Wednesday, July 05, 2006

the Coast's Golden Fisherman

Golden Fisherman, pre-Katrina(After being knocked to the ground by Hurricane Katrina, the "Golden Fisherman" was recently stolen. Much to the relief of us Coastians, the statue was soon recovered.)

"The Fisherman is sort of like the city itself," Biloxi-mayor Holloway said. "It's bruised and beaten up, but it's not destroyed. We've lost so many landmarks, so many pieces of our history, that it's important that we now have it back. This is not about a statue, per se. This is a tribute to the thousands of people who made Biloxi the seafood capital of the world, and to those who work in this important industry today. It’s about Biloxi—past, present and future."

Holloway commended the Biloxi Police Department for its efforts in the case, and he also noted that a number of local and out-of-town individuals and business owners have offered to help in any future plans the city has involving the Golden Fisherman. The city-owned statue, which weighed more than a ton and once stood more than 17 feet tall, had been stolen from Point Cadet Plaza sometime Saturday night or early Sunday morning. The golden figure of a beak-nosed fisherman, with outstretched arms hoisting a castnet, had been damaged and knocked off its pedestal by Hurricane Katrina.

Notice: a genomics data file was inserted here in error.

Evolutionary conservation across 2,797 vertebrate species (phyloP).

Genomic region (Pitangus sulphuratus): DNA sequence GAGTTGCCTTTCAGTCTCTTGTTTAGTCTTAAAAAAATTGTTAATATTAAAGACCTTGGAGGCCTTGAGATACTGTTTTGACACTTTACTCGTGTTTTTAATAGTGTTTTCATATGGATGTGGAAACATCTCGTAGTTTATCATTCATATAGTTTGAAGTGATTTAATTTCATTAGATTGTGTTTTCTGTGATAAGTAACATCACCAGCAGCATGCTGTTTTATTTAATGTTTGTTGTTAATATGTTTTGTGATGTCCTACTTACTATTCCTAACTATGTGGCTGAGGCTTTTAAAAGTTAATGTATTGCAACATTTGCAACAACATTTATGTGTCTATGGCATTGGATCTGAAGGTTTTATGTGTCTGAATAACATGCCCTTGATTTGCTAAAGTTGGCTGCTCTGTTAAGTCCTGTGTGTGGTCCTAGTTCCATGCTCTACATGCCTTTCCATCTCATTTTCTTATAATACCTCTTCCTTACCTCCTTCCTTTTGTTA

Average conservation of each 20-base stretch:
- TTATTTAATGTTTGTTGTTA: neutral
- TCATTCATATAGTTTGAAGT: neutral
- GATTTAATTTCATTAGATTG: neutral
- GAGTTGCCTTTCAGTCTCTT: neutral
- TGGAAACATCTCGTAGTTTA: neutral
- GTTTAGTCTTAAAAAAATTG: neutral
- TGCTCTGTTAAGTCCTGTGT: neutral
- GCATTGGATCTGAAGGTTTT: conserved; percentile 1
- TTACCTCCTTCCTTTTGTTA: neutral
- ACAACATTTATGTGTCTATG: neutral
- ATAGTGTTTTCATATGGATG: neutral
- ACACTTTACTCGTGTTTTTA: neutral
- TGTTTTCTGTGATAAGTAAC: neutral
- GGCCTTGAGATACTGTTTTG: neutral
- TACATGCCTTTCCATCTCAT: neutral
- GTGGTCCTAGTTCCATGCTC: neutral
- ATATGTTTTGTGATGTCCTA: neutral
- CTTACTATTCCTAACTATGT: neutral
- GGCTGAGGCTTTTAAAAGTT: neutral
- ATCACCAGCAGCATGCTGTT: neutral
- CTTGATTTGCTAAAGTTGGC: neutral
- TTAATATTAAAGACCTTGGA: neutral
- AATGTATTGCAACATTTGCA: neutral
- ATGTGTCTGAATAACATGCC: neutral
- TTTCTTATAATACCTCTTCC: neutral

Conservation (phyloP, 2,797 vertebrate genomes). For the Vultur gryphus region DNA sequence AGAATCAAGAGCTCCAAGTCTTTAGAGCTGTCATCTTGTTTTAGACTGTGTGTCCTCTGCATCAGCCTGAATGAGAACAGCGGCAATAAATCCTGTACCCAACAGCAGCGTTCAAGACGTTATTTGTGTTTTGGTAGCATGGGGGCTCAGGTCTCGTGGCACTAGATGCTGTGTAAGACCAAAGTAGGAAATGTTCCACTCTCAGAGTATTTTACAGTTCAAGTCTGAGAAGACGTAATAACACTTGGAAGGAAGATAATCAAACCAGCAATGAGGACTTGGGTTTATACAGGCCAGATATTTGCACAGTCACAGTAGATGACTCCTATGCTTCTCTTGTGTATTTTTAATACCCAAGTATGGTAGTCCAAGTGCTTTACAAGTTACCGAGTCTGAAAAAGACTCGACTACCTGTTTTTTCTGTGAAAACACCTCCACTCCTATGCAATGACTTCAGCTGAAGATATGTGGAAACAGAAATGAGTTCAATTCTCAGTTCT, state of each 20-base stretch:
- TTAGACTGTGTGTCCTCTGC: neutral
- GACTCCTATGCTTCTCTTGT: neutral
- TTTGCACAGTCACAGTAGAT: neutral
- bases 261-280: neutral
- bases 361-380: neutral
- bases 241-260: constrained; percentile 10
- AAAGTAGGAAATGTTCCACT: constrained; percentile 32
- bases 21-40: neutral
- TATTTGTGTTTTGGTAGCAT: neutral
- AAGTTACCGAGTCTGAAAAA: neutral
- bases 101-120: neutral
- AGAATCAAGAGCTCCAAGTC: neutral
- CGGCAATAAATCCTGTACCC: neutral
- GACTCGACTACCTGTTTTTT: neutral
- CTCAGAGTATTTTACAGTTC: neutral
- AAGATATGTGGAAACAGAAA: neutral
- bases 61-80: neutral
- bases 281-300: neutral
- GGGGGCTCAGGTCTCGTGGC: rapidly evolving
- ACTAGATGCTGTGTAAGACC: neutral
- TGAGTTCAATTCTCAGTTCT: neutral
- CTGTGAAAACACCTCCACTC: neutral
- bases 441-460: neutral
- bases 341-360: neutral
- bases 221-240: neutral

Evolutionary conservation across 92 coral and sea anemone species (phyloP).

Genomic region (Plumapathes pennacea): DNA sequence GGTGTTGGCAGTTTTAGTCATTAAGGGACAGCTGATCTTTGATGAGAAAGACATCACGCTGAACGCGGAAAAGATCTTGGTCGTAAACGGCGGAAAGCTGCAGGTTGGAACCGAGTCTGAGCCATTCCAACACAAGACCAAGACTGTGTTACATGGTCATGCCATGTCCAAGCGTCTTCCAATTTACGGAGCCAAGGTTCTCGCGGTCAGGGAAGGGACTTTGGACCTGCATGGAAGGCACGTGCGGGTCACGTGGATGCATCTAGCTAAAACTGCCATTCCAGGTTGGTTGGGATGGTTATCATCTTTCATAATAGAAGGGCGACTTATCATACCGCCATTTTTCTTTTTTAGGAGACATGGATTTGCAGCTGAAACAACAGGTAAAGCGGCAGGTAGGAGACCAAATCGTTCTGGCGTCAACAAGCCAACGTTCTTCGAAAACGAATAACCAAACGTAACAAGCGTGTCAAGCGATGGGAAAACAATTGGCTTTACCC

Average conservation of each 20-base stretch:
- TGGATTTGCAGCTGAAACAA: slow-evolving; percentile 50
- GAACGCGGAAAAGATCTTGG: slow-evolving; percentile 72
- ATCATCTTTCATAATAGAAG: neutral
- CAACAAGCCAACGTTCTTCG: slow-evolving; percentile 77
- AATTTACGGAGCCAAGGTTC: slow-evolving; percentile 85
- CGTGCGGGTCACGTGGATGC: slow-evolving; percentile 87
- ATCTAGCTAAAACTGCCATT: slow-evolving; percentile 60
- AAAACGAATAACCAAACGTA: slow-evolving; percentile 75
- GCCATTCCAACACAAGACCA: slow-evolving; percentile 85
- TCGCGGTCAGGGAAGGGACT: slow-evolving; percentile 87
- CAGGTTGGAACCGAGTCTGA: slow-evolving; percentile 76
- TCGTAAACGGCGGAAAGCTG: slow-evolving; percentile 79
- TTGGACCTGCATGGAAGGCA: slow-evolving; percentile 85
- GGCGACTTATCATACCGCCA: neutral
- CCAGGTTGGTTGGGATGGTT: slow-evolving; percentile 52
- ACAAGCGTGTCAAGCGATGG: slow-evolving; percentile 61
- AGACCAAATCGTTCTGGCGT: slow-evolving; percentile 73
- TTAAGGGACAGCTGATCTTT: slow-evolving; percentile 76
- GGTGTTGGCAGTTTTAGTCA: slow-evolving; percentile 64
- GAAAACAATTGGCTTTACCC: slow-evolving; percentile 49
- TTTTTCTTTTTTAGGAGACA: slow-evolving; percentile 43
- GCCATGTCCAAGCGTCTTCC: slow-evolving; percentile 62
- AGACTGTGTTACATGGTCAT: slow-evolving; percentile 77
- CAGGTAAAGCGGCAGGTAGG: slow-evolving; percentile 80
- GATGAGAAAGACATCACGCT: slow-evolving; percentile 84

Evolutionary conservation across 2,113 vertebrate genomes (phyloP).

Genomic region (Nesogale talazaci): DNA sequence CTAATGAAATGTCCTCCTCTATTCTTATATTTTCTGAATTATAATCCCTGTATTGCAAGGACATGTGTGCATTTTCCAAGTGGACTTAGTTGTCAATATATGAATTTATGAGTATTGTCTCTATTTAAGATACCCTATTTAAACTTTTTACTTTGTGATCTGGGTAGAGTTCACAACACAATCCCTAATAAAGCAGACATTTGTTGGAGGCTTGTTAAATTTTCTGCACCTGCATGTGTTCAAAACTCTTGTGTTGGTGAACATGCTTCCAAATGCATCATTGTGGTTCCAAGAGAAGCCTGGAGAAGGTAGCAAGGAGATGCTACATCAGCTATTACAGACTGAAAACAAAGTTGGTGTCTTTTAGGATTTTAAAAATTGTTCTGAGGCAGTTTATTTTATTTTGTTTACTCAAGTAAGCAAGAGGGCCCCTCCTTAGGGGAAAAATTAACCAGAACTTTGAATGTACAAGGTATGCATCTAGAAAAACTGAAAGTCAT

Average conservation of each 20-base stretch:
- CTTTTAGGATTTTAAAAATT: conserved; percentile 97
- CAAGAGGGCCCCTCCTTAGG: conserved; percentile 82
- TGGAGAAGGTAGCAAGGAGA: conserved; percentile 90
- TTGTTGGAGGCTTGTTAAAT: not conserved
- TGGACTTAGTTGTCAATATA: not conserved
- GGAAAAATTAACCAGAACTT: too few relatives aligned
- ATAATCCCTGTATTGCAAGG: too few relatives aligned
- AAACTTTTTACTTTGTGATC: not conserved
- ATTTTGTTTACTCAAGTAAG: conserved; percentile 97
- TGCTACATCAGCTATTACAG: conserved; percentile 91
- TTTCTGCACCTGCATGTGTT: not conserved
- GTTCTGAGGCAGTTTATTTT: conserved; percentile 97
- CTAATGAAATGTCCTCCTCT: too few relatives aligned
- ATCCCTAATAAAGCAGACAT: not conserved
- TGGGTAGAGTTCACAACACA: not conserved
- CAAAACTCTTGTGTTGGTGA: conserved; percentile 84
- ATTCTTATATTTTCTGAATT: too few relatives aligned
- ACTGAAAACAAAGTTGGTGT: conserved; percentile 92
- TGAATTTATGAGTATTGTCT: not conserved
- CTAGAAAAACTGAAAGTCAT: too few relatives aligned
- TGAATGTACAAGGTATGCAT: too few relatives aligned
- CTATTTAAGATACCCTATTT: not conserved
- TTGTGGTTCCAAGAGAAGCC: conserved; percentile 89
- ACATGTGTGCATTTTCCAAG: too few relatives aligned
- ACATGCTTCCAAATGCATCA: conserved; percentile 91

prostrate Golden FishermanAlthough known as the Golden Fisherman, the hollow statue was believed to be constructed of phosphor bronzes, or tin bronzes, which are alloys containing copper, tin and phosphorous, which resisted corrosion. Ocean Springs artist Harry Reeks, who the city commissioned to create the statue in 1975, also used melted-down winches and cleats and other fixtures that had been donated from local shrimp boats. Said Holloway: "It had no huge value as far as precious metals, but it was precious to those families and to this community."